The berries are ripe and the wines are wonderful in Oregon

Bonnie Henderson and Sara Schneider

Willamette Valley travel planner: restaurants, wine tasting, guest cottages, and more

Gathering Together Farm isn't on the main highway, but it's easyto find. From Philomath, just take Fern Road over the Marys Riverto Grange Hall Road, and hang a right at the sunflowers. The farmis expecting you ― you and the other fortunate few withreservations for one of Gathering Together's twice-monthly seasonalSunday brunches. Settle at a table on the covered porch, look outover the garden, and wait for the main course: crêpes withcaramelized onions and a medley of heirloom summer squash, all ofthe produce picked that morning.

This is July in Oregon's Willamette Valley ― hot, sunnydays when everything seems to be in season: all the berries, thetree fruits, the tomatoes and early corn. The valley has long beena source of plenty, shipping hops and wine grapes across thecountry. But the best of the best ― like the super-sweet Hoodand Totem strawberries, or the superb wines produced by winemakerslonger on passion than on marketing muscle ― never leave thevalley. To experience them, you just have to be here.

"We live in the best place in theworld for food"

The Willamette Valley stretches along the Willamette River southfrom Portland to Eugene, the river curling through gentle landscapedotted with a few biggish towns ― Eugene, Corvallis ―and many more tiny ones like Philomath and Sublimity.

Each year, hundreds of thousands of travelers zoom through hereon Interstate 5. But you don't want to do that. Instead, wind downthe east side on State 213, or the west side on State 99W, throughrolling open farmland punctuated with stands selling local produce― places like Fresh to You Produce and Garden Center, withits better-than-homemade marionberry jam, or Red Ridge Farms, withmore than 100 varieties of lavender.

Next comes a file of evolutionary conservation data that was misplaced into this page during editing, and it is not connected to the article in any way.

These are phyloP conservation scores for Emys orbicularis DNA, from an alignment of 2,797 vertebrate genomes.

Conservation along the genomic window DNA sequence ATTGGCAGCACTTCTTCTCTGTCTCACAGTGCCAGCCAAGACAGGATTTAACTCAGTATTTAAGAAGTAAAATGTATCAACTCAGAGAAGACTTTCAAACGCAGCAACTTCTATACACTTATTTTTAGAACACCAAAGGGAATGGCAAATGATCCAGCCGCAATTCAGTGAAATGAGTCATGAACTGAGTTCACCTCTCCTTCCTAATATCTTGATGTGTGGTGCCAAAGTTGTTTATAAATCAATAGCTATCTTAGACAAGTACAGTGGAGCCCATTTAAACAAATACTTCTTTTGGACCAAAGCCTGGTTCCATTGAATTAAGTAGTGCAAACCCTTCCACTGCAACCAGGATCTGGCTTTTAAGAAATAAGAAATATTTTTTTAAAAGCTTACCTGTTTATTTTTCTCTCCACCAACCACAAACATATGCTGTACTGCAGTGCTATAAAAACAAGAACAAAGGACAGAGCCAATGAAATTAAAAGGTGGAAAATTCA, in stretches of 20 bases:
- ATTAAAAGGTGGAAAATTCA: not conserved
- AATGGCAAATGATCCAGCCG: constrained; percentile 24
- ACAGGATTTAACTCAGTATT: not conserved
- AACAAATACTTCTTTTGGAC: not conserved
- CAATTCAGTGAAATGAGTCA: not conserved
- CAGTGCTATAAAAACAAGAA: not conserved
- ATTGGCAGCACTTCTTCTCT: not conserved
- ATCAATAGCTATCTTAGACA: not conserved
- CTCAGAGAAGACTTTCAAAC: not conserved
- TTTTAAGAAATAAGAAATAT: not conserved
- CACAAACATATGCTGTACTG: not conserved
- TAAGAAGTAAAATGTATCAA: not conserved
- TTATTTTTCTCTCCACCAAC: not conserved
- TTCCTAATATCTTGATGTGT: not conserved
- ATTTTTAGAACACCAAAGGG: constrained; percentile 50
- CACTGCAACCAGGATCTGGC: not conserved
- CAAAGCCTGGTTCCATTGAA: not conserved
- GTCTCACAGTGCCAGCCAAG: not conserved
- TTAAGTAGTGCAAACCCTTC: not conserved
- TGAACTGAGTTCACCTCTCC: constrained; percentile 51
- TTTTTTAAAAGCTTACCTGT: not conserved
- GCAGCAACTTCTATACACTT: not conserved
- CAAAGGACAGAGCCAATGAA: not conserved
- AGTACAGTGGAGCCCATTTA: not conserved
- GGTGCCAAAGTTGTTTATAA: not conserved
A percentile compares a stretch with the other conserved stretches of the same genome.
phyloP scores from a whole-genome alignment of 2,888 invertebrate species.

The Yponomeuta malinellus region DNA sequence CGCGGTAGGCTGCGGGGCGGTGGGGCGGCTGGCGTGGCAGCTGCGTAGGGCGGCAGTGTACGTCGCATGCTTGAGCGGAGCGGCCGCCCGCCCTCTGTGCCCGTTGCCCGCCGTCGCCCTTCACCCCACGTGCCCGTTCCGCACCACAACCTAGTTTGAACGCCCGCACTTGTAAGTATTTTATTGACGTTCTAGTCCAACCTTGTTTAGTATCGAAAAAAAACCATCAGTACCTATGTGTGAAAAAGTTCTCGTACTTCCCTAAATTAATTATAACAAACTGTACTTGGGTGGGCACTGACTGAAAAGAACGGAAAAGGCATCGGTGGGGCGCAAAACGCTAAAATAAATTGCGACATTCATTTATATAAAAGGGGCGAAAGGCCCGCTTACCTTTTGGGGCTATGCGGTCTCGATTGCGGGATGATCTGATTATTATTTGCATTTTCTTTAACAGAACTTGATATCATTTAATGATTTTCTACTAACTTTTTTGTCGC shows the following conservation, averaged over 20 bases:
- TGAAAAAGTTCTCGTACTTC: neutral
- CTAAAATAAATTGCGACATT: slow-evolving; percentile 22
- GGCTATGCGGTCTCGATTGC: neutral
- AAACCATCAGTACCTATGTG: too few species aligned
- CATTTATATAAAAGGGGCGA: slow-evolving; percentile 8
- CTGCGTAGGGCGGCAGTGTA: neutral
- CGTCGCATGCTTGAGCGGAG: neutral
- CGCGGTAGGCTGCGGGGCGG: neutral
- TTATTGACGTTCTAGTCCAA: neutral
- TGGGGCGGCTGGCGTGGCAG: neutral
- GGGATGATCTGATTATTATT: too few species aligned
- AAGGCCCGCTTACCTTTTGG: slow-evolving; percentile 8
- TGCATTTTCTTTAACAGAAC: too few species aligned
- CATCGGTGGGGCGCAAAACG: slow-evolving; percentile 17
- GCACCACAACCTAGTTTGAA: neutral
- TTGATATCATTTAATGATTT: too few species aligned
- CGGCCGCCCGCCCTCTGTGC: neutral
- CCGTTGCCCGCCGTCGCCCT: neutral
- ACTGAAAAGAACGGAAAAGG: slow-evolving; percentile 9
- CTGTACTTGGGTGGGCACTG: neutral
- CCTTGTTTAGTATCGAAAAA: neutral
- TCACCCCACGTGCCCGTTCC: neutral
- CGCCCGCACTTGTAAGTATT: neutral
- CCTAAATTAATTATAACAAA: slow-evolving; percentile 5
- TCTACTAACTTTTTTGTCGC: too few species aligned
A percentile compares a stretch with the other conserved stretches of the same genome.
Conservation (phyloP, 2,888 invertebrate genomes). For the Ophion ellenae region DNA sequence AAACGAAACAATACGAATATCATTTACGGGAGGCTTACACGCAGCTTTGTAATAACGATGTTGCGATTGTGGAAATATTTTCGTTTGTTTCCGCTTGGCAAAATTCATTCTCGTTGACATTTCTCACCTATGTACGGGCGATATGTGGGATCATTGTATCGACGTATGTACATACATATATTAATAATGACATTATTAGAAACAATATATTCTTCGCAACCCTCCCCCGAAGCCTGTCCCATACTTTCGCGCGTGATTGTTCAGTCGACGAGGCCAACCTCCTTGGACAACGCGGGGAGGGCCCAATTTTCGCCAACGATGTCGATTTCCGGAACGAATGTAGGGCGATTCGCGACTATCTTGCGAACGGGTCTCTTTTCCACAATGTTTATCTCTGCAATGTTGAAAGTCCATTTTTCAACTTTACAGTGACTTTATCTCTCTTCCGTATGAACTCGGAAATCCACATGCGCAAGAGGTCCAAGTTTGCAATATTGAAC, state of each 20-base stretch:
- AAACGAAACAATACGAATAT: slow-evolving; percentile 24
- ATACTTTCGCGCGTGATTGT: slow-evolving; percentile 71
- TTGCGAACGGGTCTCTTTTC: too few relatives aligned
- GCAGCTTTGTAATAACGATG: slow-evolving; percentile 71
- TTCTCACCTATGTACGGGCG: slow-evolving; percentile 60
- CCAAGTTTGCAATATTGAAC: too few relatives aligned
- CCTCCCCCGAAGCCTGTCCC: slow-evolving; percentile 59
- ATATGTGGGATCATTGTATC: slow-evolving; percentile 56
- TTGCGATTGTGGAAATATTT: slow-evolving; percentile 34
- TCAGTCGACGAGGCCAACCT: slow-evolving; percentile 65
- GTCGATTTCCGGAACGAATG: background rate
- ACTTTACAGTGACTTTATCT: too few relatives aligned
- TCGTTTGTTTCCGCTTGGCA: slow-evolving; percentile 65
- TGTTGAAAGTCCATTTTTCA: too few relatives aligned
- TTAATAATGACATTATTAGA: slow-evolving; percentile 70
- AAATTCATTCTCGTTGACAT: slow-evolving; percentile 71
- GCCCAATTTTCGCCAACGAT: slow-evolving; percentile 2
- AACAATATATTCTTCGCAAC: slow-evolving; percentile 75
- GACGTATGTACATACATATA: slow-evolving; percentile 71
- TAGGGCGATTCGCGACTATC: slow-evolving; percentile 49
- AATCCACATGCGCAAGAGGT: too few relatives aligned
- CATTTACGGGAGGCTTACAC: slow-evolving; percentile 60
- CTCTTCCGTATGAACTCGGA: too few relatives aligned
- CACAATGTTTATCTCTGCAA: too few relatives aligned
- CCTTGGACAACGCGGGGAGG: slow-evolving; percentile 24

In downtown Albany, Matt Bennett, chef-owner of Sybaris, startsSaturday night dinner prep at 8 a.m. by walking across the streetto Albany's little weekly farmers' market. No white asparagus thisday, but he knows he'll find it just down the road at the Corvallismarket. Along with fava beans.

"They're very time consuming," he explains on the drive toCorvallis, past green fields and the white humps of greenhouses."You really can't afford to pay someone to shell them, then blanchthem, then slip off their leathery skins, all before you actuallycook them." So he does it all himself: "Fava beans mean summer tome."